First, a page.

|Passive (CORRECT)||Active (incorrect)||Imperative (incorrect)|
Passive voice keeps the researcher personally out of the experiment, keeps the content objective, and focuses the language on how the experiment was performed in a way that's repeatable by other researchers.
Passive voice means:
Formula for Passive Voice:
[form of "to be"] + past participle = passive voice
Comparing Passive to Active:
|Passive||The solution||was heated||to 60°C|
|DON'T DO THIS||Subject||Verb|
|Active||We||heated||the solution to 60°C|
In a scientific/lab report, you are describing what happened. Use past tense to describe (in detail) what you did during the experiment. (Do not use the imperative/commands).
Past Tense Means:
Comparing Past to Imperative:
|Past Tense (and Passive!)||The solution||was heated||to 60°C.|
|DON'T DO THIS||Verb||Subject|
|Imperative/Command||Heat||the solution||to 60°C.|
"All of the following are considered plagiarism:
Most cases of plagiarism can be avoided, however, by citing sources. Simply acknowledging that certain material has been borrowed, and providing your audience with the information necessary to find that source, is usually enough to prevent plagiarism."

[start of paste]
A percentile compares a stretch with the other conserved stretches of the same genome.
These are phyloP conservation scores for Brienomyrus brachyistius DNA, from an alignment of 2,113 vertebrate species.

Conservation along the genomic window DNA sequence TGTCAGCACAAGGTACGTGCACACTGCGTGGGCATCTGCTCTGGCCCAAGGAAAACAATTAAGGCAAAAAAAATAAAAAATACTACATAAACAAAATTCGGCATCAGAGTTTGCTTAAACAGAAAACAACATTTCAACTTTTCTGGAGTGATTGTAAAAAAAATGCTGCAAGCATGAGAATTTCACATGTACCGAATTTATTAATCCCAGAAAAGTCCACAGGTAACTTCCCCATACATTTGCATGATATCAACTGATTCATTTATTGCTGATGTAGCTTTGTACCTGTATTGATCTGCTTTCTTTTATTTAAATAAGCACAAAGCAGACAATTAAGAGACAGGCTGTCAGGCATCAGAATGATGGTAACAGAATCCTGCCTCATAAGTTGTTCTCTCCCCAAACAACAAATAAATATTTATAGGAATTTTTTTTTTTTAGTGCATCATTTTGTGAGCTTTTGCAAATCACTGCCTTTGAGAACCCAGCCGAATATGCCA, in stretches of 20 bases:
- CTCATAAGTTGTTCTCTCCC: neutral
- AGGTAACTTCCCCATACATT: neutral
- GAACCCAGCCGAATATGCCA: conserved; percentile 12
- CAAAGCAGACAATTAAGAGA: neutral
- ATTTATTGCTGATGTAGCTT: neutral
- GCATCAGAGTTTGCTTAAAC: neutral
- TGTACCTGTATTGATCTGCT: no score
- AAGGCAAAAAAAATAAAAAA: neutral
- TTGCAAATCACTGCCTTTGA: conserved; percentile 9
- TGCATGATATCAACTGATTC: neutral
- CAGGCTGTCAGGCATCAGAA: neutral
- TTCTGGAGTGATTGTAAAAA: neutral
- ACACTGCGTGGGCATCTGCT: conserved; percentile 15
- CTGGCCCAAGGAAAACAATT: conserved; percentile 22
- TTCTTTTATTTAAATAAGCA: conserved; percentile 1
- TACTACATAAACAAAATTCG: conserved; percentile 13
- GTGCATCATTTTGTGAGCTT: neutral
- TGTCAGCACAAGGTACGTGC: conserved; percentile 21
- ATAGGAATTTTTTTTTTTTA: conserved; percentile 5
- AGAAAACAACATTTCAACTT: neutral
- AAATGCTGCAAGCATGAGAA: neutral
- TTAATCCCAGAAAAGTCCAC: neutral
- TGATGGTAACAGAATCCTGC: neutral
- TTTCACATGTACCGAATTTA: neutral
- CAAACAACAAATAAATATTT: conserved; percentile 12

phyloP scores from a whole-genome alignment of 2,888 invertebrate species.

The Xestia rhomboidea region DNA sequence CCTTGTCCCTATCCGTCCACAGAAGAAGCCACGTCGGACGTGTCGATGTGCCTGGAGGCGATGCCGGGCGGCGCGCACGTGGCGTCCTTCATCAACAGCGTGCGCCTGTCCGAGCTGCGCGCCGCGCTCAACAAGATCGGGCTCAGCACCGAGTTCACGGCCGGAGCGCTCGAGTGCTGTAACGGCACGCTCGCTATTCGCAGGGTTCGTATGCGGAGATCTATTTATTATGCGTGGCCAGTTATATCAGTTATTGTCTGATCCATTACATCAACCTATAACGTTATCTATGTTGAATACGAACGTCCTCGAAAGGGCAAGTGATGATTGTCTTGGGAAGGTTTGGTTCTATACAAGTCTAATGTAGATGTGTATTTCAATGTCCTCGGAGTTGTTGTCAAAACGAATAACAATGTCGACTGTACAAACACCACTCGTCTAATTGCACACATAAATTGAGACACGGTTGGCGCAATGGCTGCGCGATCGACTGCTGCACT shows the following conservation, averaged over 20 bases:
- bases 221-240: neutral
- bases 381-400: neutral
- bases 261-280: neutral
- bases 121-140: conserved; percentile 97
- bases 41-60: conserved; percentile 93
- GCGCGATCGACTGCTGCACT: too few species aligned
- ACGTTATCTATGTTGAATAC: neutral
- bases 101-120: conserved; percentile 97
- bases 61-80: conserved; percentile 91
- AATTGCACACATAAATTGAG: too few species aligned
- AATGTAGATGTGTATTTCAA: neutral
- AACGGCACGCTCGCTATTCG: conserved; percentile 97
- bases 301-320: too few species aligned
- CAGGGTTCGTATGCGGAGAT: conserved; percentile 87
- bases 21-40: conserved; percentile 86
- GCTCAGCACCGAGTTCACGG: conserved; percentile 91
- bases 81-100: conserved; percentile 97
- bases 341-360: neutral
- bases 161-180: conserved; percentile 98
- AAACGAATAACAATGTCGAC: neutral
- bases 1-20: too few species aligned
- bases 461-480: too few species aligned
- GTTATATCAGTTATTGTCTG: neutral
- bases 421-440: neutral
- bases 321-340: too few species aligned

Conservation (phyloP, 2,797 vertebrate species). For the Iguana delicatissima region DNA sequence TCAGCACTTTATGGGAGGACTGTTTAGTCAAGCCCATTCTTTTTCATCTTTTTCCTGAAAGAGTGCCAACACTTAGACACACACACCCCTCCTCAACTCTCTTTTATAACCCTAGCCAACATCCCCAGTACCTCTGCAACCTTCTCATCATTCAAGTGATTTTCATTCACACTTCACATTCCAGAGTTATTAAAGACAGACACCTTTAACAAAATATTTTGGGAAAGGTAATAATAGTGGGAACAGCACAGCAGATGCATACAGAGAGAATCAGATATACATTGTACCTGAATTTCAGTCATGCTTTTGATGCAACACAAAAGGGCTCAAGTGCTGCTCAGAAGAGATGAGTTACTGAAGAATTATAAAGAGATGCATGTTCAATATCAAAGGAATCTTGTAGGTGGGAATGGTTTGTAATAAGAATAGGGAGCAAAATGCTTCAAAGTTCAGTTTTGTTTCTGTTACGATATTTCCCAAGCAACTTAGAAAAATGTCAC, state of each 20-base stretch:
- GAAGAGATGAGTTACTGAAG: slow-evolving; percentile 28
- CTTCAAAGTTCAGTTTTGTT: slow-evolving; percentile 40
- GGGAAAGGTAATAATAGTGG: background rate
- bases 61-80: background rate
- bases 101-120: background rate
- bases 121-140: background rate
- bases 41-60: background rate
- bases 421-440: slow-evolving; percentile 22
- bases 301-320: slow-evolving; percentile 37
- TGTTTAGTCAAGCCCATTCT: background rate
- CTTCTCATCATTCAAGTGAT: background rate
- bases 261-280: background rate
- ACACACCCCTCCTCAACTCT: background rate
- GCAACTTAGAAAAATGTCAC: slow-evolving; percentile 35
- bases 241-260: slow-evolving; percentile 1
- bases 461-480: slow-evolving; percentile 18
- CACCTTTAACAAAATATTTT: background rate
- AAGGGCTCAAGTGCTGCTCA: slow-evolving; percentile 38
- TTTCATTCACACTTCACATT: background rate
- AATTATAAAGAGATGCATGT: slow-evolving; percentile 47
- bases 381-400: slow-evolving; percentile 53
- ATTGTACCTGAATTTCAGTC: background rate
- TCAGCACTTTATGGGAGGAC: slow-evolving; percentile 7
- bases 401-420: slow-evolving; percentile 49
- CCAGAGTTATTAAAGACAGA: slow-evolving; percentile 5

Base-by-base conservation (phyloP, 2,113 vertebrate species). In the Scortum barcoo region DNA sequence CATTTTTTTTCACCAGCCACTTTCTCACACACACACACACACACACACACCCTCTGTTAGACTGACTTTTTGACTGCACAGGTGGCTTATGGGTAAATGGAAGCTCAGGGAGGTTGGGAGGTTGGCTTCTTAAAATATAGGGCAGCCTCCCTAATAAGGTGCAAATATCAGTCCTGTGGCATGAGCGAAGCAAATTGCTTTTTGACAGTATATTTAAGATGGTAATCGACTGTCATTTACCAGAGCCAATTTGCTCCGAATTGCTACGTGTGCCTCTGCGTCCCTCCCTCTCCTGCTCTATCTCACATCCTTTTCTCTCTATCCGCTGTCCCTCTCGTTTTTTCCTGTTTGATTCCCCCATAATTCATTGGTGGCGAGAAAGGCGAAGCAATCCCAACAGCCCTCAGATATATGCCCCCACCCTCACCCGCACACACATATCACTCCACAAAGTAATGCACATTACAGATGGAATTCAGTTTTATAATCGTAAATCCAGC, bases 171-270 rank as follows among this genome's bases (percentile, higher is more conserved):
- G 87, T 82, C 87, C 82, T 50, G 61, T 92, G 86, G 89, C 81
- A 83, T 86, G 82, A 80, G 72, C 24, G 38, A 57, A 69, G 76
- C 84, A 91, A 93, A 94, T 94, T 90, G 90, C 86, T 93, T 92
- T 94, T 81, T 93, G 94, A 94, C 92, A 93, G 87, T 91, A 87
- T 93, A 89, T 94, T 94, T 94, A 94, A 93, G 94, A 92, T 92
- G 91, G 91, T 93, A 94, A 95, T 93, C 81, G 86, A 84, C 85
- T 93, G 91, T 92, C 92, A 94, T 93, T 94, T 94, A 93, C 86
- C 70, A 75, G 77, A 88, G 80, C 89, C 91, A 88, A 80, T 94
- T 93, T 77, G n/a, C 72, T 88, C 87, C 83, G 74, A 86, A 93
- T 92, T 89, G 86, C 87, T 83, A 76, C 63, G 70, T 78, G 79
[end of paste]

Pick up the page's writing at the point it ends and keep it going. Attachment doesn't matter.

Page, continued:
Source: What is plagiarism? (n.d.) Retrieved from <http://www.plagiarism.org/plagiarism-101/what-is-plagiarism>
This lesson on citations can help you avoid plagiarism.
Citations are more than just a formality that protects against plagiarism. They allow individuals to participate in a scholarly conversation that is taking place among researchers in a specific field. In this lesson, students will explore types of citations and how citations can be used in academic writing.